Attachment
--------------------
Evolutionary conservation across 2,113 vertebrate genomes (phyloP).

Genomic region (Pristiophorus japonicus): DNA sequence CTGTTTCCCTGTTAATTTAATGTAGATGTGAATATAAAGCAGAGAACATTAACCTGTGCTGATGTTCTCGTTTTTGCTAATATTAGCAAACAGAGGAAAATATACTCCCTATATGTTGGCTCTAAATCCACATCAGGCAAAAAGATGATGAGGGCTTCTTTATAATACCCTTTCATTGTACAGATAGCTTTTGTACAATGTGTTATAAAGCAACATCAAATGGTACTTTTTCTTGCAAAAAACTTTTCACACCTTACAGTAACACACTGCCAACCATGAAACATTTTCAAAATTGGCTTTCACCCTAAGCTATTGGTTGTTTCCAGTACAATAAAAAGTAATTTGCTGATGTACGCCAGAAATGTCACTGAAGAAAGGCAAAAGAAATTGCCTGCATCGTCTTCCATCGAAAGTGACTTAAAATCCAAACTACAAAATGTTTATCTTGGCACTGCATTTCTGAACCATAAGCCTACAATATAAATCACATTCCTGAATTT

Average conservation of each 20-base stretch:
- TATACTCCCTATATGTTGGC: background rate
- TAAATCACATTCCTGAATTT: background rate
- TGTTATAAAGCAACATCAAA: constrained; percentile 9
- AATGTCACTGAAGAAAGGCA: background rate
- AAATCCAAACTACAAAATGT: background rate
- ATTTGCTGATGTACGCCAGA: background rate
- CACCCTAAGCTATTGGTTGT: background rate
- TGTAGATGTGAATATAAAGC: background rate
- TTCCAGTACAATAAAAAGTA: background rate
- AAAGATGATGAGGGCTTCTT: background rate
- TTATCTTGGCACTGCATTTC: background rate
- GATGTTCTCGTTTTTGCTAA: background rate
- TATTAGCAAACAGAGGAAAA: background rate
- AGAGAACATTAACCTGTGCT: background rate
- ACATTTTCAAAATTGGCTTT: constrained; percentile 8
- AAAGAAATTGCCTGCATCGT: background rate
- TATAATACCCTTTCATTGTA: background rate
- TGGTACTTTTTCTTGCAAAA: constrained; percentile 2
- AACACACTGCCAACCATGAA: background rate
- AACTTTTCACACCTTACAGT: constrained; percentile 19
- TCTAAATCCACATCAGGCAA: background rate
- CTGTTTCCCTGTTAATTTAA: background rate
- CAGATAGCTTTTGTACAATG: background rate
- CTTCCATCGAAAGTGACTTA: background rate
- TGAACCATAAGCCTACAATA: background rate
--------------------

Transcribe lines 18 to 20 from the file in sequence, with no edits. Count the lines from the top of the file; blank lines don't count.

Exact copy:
- ACATTTTCAAAATTGGCTTT: constrained; percentile 8
- AAAGAAATTGCCTGCATCGT: background rate
- TATAATACCCTTTCATTGTA: background rate